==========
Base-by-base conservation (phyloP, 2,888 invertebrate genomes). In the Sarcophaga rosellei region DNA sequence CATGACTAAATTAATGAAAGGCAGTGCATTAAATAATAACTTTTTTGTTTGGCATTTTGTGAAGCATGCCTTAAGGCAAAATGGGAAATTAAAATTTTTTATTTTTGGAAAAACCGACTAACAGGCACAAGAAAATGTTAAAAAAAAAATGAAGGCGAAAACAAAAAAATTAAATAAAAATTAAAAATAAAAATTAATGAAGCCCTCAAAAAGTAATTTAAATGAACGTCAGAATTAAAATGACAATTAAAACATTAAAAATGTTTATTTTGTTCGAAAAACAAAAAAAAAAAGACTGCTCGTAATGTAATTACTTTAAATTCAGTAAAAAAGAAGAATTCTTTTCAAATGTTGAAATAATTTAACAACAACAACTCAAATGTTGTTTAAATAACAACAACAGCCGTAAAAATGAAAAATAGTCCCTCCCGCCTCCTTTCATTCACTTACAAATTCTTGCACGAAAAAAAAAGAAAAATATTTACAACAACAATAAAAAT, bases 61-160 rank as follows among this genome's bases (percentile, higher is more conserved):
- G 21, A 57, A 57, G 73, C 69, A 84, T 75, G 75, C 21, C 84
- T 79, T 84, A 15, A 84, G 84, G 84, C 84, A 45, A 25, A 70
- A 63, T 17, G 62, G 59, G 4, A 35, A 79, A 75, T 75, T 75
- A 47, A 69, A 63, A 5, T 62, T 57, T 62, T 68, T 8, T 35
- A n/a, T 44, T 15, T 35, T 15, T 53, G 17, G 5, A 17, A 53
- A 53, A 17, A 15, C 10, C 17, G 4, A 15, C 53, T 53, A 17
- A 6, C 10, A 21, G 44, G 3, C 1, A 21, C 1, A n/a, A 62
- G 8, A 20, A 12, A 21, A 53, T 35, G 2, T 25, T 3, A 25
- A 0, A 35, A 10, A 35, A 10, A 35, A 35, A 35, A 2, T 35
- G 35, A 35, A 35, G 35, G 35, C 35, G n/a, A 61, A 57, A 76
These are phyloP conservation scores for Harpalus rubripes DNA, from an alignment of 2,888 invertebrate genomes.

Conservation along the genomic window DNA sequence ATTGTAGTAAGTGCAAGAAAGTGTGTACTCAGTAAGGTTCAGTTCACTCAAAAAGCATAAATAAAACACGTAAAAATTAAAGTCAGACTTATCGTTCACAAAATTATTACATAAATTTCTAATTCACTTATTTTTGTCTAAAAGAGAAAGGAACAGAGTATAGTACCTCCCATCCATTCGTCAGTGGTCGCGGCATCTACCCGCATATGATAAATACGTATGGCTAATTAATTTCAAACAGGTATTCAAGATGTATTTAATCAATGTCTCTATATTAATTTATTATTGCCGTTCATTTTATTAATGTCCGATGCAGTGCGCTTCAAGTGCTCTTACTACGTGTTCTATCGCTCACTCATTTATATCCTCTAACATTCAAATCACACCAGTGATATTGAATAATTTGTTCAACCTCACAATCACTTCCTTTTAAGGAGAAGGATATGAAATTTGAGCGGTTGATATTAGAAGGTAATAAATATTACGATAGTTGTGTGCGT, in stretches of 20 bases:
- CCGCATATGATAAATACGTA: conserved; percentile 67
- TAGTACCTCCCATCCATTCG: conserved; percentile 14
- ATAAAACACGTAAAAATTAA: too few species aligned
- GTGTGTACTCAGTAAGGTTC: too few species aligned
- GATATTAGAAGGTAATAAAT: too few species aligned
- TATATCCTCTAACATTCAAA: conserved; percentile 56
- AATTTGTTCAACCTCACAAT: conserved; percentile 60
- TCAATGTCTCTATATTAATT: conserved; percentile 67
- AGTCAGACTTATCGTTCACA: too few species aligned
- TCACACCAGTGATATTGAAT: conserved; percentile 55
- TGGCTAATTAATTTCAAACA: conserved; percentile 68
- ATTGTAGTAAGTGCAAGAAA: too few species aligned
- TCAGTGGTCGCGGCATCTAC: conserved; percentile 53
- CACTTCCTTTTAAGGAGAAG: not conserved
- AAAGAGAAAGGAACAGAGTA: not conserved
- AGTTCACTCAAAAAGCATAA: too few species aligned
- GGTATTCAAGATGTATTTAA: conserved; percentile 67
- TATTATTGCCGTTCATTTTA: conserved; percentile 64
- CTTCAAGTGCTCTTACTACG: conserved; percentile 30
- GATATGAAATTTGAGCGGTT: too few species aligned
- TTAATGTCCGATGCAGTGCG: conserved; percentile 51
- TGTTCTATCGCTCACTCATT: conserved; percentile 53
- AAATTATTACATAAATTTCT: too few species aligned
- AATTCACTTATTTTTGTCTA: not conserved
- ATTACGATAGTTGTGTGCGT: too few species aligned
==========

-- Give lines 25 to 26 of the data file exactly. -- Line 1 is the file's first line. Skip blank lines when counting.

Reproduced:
- ATTGTAGTAAGTGCAAGAAA: too few species aligned
- TCAGTGGTCGCGGCATCTAC: conserved; percentile 53